Chalk Group


Chalk Group

The Chalk Group (often just called the Chalk) is a lithostratigraphic unit (a certain number of rock strata) in the northwestern part of Europe. It is characterised by thick deposits of chalk, a soft porous white limestone, deposited in a marine environment during the Upper Cretaceous period.

Chalk is a limestone that consists of coccolith biomicrite.[1] A biomicrite is a limestone composed of fossil debris ("bio") and calcium carbonate mud ("micrite"). The majority of the fossil debris comprising chalk consists of the microscopic plates, which are called coccoliths, of microscopic green algae known as coccolithophores. In addition to the coccoliths, the fossil debris includes a variable, but minor, percentage of the fragments of foraminifera, ostracods and mollusks. The coccolithophores lived in the upper part of the water column. When they died, the microscopic calcium carbonate plates, which formed their shells settled downward through the ocean water and accumulated on the ocean bottom to form a thick layer of calcareous ooze, which eventually became the Chalk Group.

The Chalk Group usually shows few signs of bedding, other than lines of flint nodules which become common in the upper part. Nodules of the mineral pyrite also occur and are usually oxidized to brown iron oxide on exposed surfaces.

Fossil echinoid Echinocorys from the Chalk Group of England
Contact between two units of the lithostratigraphy of South England: the Chalk Group (left, white, upper unit) and the Greensand formation (right, green, lower unit). Location: Lulworth Cove, near West Lulworth, Dorset, England.

Contents

England

In England, the Chalk Group is divided into three formations: the Upper Chalk, the Middle Chalk and the Lower Chalk. Famous outcrops include the White Cliffs of Dover, the southern cliffs on the Isle of Wight and the quarries and motorway cuttings at Blue Bell Hill, Kent, (which has been classified as a Site of Special Scientific Interest) and at the Stokenchurch Gap on the Oxfordshire/Buckinghamshire border where the M40 motorway cuts through the Aston Rowant NNR.

The Lower Chalk is usually relatively soft and greyish in colour. It is also the most fossiliferous (especially for ammonite fossils). The Lower Chalk strata usually begins with marl called the Glauconitic or Chloritic Marl, named after the grains of the green minerals glauconite and chlorite which it contains. The remainder of the Lower Chalk is argillaceous in its lower part (the Chalk Marl) and becomes progressively purer above. In the central Chilterns, the two parts are separated by the hard Totternhoe Stone, which forms a prominent scarp in some places. There are few, if any, flint nodules present. The thickness of the Lower Chalk strata varies, averaging around 200 feet (60 m), depending upon the location. The Lower Chalk often contains fossils such as the ammonites Schloenbachia, Scaphites, and Mantelliceras, the belemnite Actinocamax, and the bivalves Inoceramus and Ostrea.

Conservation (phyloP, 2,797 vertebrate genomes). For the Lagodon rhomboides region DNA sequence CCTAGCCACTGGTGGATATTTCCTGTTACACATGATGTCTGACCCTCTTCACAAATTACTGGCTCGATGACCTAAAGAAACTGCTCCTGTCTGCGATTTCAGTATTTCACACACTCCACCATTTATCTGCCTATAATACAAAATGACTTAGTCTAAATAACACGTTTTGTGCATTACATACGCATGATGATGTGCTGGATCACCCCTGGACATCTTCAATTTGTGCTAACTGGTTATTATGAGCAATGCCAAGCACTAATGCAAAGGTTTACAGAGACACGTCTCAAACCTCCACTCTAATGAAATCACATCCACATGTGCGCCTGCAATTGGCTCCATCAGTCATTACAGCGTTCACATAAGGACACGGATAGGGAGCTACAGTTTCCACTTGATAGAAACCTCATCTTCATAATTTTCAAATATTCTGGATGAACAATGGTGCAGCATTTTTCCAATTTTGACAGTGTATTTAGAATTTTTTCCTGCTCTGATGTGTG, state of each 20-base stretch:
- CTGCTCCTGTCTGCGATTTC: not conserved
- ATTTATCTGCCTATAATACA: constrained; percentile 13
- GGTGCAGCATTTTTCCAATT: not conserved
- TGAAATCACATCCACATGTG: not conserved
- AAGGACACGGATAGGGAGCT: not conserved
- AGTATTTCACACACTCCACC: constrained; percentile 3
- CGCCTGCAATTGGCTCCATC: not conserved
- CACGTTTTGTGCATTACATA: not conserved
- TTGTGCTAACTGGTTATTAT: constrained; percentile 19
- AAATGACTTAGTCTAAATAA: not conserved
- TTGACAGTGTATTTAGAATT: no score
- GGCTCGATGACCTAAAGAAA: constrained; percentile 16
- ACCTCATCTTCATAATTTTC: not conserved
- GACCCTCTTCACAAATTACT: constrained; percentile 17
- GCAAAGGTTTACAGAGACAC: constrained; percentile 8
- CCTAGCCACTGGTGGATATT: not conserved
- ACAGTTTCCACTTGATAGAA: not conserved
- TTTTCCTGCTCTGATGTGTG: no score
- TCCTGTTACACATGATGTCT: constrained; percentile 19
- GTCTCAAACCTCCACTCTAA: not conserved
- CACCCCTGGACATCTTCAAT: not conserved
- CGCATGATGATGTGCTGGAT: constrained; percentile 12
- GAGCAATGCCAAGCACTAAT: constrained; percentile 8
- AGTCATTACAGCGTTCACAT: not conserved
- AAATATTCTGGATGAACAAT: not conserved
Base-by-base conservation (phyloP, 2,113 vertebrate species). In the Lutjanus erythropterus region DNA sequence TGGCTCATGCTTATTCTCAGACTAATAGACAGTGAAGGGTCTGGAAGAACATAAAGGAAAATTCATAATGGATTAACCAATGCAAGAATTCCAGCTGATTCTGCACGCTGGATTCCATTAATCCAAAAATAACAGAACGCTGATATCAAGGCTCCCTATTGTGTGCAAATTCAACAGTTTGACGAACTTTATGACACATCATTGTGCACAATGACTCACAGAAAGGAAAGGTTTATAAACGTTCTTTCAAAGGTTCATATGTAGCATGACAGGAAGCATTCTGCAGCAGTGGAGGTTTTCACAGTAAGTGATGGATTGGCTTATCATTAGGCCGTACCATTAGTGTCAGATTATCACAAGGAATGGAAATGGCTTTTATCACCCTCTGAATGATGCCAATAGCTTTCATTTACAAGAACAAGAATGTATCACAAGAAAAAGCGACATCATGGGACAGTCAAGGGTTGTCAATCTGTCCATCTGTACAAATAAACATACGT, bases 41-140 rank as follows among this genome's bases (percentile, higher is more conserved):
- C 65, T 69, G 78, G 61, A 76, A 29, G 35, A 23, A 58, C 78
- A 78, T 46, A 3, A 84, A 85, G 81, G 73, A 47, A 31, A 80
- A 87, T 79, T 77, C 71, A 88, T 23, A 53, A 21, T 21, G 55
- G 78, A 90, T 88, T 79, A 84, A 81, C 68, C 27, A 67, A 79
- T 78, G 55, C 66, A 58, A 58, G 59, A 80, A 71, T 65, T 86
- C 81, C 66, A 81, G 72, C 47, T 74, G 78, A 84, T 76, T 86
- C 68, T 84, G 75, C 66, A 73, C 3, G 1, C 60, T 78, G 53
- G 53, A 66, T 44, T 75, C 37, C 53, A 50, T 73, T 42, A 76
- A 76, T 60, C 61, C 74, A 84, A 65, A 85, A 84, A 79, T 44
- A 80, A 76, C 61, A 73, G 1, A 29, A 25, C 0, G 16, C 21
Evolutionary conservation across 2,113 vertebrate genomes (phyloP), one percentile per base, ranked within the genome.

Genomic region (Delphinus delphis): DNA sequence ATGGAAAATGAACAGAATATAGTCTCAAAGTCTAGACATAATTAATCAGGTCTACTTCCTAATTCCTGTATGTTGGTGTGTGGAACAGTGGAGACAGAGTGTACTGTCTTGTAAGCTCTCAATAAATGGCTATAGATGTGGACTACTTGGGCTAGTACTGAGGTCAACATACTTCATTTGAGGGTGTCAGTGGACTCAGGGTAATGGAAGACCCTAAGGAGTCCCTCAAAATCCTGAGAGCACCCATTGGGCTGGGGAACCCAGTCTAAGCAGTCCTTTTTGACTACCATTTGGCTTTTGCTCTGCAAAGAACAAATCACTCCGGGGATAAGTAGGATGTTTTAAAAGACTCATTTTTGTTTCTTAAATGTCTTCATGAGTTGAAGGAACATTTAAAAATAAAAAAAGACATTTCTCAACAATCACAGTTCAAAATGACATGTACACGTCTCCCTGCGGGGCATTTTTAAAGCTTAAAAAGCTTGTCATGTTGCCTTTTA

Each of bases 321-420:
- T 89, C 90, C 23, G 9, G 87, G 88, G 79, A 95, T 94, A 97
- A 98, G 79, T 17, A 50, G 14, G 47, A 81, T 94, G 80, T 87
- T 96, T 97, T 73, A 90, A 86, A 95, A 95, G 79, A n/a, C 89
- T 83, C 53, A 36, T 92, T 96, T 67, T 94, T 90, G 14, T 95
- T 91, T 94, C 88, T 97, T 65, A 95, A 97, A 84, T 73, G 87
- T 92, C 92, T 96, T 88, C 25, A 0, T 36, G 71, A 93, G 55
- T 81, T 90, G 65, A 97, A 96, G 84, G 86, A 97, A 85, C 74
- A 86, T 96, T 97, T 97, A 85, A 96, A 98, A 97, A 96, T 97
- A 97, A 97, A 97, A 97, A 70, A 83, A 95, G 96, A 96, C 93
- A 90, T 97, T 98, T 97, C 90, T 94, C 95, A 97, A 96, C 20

The Middle Chalk averages about 200 feet (60 m) in thickness. Fossils found in the Middle Chalk include the brachiopod Terebratulina and the echinoid Conulus. However, though fossils have been found, they are generally sparse.

The Upper Chalk by comparison is softer than the Middle Chalk and the flint nodules it contains are far more abundant in the South of England, although in Yorkshire the Middle Chalk has the highest concentration of flints. It may contain ammonite and gastropod fossils in some nodular layers. The thickness of the Upper Chalk strata varies greatly, often averaging around 300 feet (95 m). In the Upper Chalk fossils may be abundant and include the bivalve Spondylus, the brachiopods Terebratulina and Gibbithyris, the echinoids Sternotaxis, Micraster, Echinocorys, and Tylocidaris, the crinoid Marsupites, and the small sponge Porosphaera.

The youngest beds of the Upper Chalk formation in England are found on the coast of Norfolk. Other fossils commonly found in the Chalk Formation include: solitary corals (such as Parasmilia), marine worm tubes (such as Rotularia), bryozoans, scattered fragments of starfish and fish remains (including shark teeth such as Cretolamna and Squalicorax).

The English Channel

The Channel Tunnel linking England and France was constructed by tunnelling through the Chalk Marl (a prominent formation of the Lower Chalk).

The Low Countries